The “raison d’être” of neurological research is that — given enough time, dedication, and resources — the reasons for everything can eventually be mapped out.
Now it appears that there could be a reason why people suffer from obsessive-compulsive disorder (OCD) through no fault of their own.
It starts, as do so many conditions, in the brain.
Researchers at the University of Cambridge, whose work has recently been featured in the American Journal of Psychiatry, believe it could be “misfiring of the brain’s control system” that might precipitate the disorder.
Researchers Claire Gillan and Trevor Robbins, in a study for the Cambridge Behavioural and Clinical Neuroscience Institute, investigated the possibility that the compulsions typical of OCD are caused by what they term overactive habit-systems.
The study involved scanning the brains of 37 patients with OCD and 33 control subjects without the disorder. The experiment, involving a repetitively performed simple pedal-pressing behavioral response to avoid a mild electric shock to the wrist, indicated that patients with OCD were less capable of stopping these pedal-pressing habits.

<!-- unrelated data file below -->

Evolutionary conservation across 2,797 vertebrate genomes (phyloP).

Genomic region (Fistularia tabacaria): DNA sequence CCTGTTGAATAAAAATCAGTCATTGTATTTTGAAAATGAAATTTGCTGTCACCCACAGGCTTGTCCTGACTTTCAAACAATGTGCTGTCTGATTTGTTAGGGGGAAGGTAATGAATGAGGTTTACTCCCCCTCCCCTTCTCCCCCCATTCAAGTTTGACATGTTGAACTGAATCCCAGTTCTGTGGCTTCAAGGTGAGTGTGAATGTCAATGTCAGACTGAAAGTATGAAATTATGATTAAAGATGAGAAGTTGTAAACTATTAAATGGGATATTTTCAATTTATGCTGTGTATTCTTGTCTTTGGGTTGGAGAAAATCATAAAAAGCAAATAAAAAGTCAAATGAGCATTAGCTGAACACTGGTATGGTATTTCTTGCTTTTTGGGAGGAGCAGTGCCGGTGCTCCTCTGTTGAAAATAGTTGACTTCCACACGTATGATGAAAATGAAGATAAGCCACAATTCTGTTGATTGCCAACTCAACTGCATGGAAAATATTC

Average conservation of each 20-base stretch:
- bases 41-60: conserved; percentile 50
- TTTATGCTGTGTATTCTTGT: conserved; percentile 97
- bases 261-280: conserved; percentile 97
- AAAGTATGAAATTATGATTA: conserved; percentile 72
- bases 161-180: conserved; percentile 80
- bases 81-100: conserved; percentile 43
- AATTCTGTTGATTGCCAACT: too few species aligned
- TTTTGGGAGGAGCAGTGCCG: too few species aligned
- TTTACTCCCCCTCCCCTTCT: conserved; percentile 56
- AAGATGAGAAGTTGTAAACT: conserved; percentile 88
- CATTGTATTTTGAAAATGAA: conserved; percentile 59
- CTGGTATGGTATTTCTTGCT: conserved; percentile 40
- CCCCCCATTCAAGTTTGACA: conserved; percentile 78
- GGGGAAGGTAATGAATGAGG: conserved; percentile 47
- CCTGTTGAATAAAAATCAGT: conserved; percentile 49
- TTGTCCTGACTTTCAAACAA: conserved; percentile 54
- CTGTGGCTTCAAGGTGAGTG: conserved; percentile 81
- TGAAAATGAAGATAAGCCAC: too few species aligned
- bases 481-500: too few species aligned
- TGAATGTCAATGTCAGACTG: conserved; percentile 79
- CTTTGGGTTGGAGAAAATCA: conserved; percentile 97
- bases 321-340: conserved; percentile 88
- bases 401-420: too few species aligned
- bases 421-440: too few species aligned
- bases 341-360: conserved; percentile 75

Why? Researchers say it appears that excessive brain activity in the caudate nucleus, a region that must fire correctly in order for us to control our habits, is the culprit.
Interestingly, the research team noted that the findings could shed light on other “habit issues” in psychiatry.
“While some habits can make our life easier, like automating the act of preparing your morning coffee, others go too far and can take control of our lives in a much more insidious way, shaping our preferences, beliefs, and in the case of OCD, even our fears,” noted Robbins. “Such conditions – where maladaptive, repetitive habits dominate our behaviour – are among the most difficult to treat, whether by cognitive behavior therapy or by drugs.”
The researchers assert that one particularly important takeaway is that OCD might best be treated if intervention comes early, before it “becomes entrenched and difficult to treat.”
Journal citation: Gillan, C. et al. Functional neuroimaging of avoidance habits in OCD. American Journal of Psychiatry; 19 Dec 2014